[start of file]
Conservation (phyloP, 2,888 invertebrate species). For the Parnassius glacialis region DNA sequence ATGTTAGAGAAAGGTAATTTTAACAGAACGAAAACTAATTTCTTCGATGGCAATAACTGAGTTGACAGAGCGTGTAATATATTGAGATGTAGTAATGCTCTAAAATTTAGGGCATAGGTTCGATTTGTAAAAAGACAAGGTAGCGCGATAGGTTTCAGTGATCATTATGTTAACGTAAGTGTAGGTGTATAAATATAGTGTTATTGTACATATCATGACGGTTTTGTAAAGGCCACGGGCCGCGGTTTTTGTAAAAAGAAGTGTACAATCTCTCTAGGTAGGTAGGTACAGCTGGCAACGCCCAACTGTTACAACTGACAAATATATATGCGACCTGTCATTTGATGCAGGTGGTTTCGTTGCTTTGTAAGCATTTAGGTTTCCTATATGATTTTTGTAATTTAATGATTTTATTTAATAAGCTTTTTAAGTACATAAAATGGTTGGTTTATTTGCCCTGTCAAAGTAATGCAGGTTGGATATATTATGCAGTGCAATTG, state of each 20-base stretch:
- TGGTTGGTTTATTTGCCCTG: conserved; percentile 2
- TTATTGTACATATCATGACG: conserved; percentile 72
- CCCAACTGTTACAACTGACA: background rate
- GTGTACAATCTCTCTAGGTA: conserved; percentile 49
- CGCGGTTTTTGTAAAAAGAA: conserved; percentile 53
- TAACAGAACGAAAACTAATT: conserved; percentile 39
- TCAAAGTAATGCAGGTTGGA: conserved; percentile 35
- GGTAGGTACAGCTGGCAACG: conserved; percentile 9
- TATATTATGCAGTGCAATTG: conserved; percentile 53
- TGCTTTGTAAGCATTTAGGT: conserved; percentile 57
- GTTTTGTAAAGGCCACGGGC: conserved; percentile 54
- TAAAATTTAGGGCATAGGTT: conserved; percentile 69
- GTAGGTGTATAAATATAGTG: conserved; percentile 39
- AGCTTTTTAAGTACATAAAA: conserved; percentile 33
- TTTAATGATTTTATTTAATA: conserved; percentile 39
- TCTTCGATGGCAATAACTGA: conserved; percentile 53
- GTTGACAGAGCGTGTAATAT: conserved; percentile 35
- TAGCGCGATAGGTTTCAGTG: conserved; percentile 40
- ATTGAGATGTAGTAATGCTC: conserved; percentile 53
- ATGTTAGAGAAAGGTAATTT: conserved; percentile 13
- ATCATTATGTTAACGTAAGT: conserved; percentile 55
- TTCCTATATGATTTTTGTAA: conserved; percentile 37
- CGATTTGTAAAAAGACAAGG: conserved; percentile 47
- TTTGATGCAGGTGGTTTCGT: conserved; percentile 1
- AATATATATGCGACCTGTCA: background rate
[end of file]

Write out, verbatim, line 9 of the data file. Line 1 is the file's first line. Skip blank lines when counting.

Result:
- GGTAGGTACAGCTGGCAACG: conserved; percentile 9